Microsoft, Not Salesforce, Now Leads SaaS Market
Microsoft who was the late entrant to the cloud market will finally be known as the overall leader in the software-as-a-service (SaaS) market setting aside Salesforce, albeit by a small margin.
Microsoft had a 15 per cent share of worldwide enterprise SaaS revenues and Salesforce 14 per cent in Q2, according to Synergy Research Group. Strangely, Salesforce doesn’t even rank in all the different aspects of SaaS. It holds the dominant position in customer relationship management (CRM), true.
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Like a lot of large companies, Microsoft was late to the cloud services market several years ago, but it has apparently caught up to the leaders and surpassed them, believe analysts.
Microsoft ranks number one in collaboration tools, two in CRM and three in enterprise SaaS. What’s also interesting to notice is that the global SaaS market has also grown, hitting $11 billion in quarterly revenue.
Earlier Gartner has named Microsoft Azure “top cloud service” — for the third year in a row.
“We are, of course, thrilled and honored that Microsoft Azure named a Gartner Magic Quadrant leader for the third year in a row”, says Necip Ozyucel, Cloud and Enterprise Business Solutions lead, Microsoft Gulf, back then said ITProPortal in report.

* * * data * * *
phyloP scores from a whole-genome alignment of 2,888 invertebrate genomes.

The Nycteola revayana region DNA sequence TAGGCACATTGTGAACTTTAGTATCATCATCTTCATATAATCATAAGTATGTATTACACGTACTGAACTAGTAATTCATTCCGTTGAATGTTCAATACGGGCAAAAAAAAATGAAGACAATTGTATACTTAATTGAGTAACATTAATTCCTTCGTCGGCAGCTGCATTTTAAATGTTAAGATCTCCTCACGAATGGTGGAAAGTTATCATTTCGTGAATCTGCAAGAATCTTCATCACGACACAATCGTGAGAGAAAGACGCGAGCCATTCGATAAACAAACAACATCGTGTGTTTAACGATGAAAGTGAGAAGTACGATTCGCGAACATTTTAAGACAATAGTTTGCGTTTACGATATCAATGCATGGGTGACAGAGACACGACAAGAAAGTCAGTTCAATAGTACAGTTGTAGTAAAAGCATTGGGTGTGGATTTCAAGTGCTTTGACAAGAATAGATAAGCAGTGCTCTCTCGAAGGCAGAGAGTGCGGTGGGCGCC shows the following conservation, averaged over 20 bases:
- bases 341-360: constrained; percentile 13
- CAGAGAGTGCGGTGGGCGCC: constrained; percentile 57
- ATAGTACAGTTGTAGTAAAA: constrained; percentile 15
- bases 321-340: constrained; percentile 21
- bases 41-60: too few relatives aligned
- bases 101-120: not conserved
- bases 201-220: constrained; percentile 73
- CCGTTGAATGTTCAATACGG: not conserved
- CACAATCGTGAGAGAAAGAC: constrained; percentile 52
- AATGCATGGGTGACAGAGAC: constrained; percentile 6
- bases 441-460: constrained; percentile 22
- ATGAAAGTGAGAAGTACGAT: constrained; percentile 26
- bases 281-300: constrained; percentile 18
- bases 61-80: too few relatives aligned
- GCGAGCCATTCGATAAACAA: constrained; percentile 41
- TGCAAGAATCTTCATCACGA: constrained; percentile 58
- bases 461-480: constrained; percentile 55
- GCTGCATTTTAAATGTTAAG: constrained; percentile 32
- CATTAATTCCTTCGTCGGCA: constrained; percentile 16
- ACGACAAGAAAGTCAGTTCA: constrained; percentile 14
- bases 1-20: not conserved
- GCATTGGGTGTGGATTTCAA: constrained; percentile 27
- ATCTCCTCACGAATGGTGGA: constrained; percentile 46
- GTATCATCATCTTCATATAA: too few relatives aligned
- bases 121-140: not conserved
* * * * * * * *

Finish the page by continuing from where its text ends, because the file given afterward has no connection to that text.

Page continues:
Other leading SaaS providers include SAP, Oracle, Adobe, ADP, IBM, Workday, Intuit and Cisco. Among the top 10 companies, Oracle achieved the highest growth rate in Q2 2016, followed by Microsoft, as per the research.
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The enterprise SaaS market is relatively mature compared with other cloud markets, such as infrastructure as a service (IaaS) and platform as a service (PaaS). Nonetheless, Synergy projects that it will more than triple in size over the next five years, with strong growth across all segments and all geographic regions, Chief Analyst and Research Director John Dinsdale said in a statement.
Meanwhile the consumer SaaS market is much smaller than the enterprise market and is not growing as strongly. However, in this segment there is huge growth for Microsoft, which has more than doubled its revenues on a rolling annualized basis.
“In SaaS, a big battle is playing out between the traditional broad-based software vendors and companies that are focused on a specific application area or industry sector, many of which are entirely cloud-based,” Dinsdale said.
“It might be tempting to assume that the latter camp are leading the charge, but in fact the traditional software vendors are growing their SaaS revenues more rapidly, helped by their huge base of on-premise software customers that can be aggressively targeted for conversion to a SaaS consumption model.”